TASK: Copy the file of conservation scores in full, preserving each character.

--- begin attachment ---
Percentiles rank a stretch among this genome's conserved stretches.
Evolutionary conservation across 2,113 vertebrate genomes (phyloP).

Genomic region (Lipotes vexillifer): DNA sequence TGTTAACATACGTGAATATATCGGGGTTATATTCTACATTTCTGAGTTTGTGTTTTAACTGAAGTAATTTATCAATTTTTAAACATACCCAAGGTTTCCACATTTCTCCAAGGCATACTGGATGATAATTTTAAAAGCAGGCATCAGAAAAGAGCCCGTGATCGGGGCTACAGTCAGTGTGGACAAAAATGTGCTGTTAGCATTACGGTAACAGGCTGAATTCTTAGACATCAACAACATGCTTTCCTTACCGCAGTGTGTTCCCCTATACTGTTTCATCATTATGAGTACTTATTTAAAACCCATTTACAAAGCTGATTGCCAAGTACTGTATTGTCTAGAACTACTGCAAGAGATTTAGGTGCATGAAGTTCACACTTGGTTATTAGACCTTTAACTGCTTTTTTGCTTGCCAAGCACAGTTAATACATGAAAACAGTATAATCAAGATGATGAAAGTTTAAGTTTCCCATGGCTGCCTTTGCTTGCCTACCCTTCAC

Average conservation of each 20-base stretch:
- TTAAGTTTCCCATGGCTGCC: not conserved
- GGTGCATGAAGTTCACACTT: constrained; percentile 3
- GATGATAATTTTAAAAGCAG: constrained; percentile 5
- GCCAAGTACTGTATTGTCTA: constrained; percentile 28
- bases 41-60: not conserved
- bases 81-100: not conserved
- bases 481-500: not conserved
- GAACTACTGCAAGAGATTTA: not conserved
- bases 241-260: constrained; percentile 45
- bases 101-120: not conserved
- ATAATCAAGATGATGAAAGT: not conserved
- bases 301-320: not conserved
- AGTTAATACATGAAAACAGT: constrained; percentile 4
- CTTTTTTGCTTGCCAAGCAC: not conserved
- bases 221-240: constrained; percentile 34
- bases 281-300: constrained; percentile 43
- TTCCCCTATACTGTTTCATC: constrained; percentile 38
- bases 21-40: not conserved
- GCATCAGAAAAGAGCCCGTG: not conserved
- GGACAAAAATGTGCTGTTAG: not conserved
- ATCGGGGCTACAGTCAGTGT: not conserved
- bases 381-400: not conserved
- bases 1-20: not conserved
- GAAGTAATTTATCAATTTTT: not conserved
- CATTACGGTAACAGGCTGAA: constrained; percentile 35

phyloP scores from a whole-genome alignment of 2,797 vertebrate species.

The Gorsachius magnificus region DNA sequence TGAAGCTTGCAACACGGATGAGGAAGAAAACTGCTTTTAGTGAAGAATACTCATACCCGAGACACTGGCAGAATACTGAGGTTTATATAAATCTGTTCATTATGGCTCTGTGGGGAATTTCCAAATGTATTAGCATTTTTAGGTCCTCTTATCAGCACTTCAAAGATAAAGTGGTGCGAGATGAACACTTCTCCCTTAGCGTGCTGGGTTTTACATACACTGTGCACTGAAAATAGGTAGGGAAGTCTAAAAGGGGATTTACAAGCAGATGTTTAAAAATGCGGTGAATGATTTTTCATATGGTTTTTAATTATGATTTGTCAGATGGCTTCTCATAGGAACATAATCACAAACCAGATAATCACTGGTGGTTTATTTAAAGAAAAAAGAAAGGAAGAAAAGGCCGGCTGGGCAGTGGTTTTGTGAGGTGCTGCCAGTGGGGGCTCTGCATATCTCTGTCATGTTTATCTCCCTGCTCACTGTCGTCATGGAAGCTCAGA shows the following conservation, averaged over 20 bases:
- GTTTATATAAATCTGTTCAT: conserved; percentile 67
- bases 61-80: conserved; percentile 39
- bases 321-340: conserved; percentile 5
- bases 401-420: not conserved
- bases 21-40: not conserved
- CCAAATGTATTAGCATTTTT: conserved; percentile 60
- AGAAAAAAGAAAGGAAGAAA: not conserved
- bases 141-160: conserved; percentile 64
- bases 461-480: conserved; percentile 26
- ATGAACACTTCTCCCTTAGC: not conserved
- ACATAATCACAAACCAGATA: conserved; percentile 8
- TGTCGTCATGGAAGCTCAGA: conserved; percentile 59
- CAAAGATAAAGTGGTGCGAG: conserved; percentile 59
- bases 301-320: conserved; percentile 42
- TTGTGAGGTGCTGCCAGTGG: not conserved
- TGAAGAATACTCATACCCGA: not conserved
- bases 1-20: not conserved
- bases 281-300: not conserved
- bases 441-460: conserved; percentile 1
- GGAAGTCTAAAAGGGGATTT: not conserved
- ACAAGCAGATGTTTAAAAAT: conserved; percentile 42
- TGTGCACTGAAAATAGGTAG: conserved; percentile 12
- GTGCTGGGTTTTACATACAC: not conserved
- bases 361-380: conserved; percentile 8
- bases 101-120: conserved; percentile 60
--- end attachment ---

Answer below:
Percentiles rank a stretch among this genome's conserved stretches.
Evolutionary conservation across 2,113 vertebrate genomes (phyloP).

Genomic region (Lipotes vexillifer): DNA sequence TGTTAACATACGTGAATATATCGGGGTTATATTCTACATTTCTGAGTTTGTGTTTTAACTGAAGTAATTTATCAATTTTTAAACATACCCAAGGTTTCCACATTTCTCCAAGGCATACTGGATGATAATTTTAAAAGCAGGCATCAGAAAAGAGCCCGTGATCGGGGCTACAGTCAGTGTGGACAAAAATGTGCTGTTAGCATTACGGTAACAGGCTGAATTCTTAGACATCAACAACATGCTTTCCTTACCGCAGTGTGTTCCCCTATACTGTTTCATCATTATGAGTACTTATTTAAAACCCATTTACAAAGCTGATTGCCAAGTACTGTATTGTCTAGAACTACTGCAAGAGATTTAGGTGCATGAAGTTCACACTTGGTTATTAGACCTTTAACTGCTTTTTTGCTTGCCAAGCACAGTTAATACATGAAAACAGTATAATCAAGATGATGAAAGTTTAAGTTTCCCATGGCTGCCTTTGCTTGCCTACCCTTCAC

Average conservation of each 20-base stretch:
- TTAAGTTTCCCATGGCTGCC: not conserved
- GGTGCATGAAGTTCACACTT: constrained; percentile 3
- GATGATAATTTTAAAAGCAG: constrained; percentile 5
- GCCAAGTACTGTATTGTCTA: constrained; percentile 28
- bases 41-60: not conserved
- bases 81-100: not conserved
- bases 481-500: not conserved
- GAACTACTGCAAGAGATTTA: not conserved
- bases 241-260: constrained; percentile 45
- bases 101-120: not conserved
- ATAATCAAGATGATGAAAGT: not conserved
- bases 301-320: not conserved
- AGTTAATACATGAAAACAGT: constrained; percentile 4
- CTTTTTTGCTTGCCAAGCAC: not conserved
- bases 221-240: constrained; percentile 34
- bases 281-300: constrained; percentile 43
- TTCCCCTATACTGTTTCATC: constrained; percentile 38
- bases 21-40: not conserved
- GCATCAGAAAAGAGCCCGTG: not conserved
- GGACAAAAATGTGCTGTTAG: not conserved
- ATCGGGGCTACAGTCAGTGT: not conserved
- bases 381-400: not conserved
- bases 1-20: not conserved
- GAAGTAATTTATCAATTTTT: not conserved
- CATTACGGTAACAGGCTGAA: constrained; percentile 35

phyloP scores from a whole-genome alignment of 2,797 vertebrate species.

The Gorsachius magnificus region DNA sequence TGAAGCTTGCAACACGGATGAGGAAGAAAACTGCTTTTAGTGAAGAATACTCATACCCGAGACACTGGCAGAATACTGAGGTTTATATAAATCTGTTCATTATGGCTCTGTGGGGAATTTCCAAATGTATTAGCATTTTTAGGTCCTCTTATCAGCACTTCAAAGATAAAGTGGTGCGAGATGAACACTTCTCCCTTAGCGTGCTGGGTTTTACATACACTGTGCACTGAAAATAGGTAGGGAAGTCTAAAAGGGGATTTACAAGCAGATGTTTAAAAATGCGGTGAATGATTTTTCATATGGTTTTTAATTATGATTTGTCAGATGGCTTCTCATAGGAACATAATCACAAACCAGATAATCACTGGTGGTTTATTTAAAGAAAAAAGAAAGGAAGAAAAGGCCGGCTGGGCAGTGGTTTTGTGAGGTGCTGCCAGTGGGGGCTCTGCATATCTCTGTCATGTTTATCTCCCTGCTCACTGTCGTCATGGAAGCTCAGA shows the following conservation, averaged over 20 bases:
- GTTTATATAAATCTGTTCAT: conserved; percentile 67
- bases 61-80: conserved; percentile 39
- bases 321-340: conserved; percentile 5
- bases 401-420: not conserved
- bases 21-40: not conserved
- CCAAATGTATTAGCATTTTT: conserved; percentile 60
- AGAAAAAAGAAAGGAAGAAA: not conserved
- bases 141-160: conserved; percentile 64
- bases 461-480: conserved; percentile 26
- ATGAACACTTCTCCCTTAGC: not conserved
- ACATAATCACAAACCAGATA: conserved; percentile 8
- TGTCGTCATGGAAGCTCAGA: conserved; percentile 59
- CAAAGATAAAGTGGTGCGAG: conserved; percentile 59
- bases 301-320: conserved; percentile 42
- TTGTGAGGTGCTGCCAGTGG: not conserved
- TGAAGAATACTCATACCCGA: not conserved
- bases 1-20: not conserved
- bases 281-300: not conserved
- bases 441-460: conserved; percentile 1
- GGAAGTCTAAAAGGGGATTT: not conserved
- ACAAGCAGATGTTTAAAAAT: conserved; percentile 42
- TGTGCACTGAAAATAGGTAG: conserved; percentile 12
- GTGCTGGGTTTTACATACAC: not conserved
- bases 361-380: conserved; percentile 8
- bases 101-120: conserved; percentile 60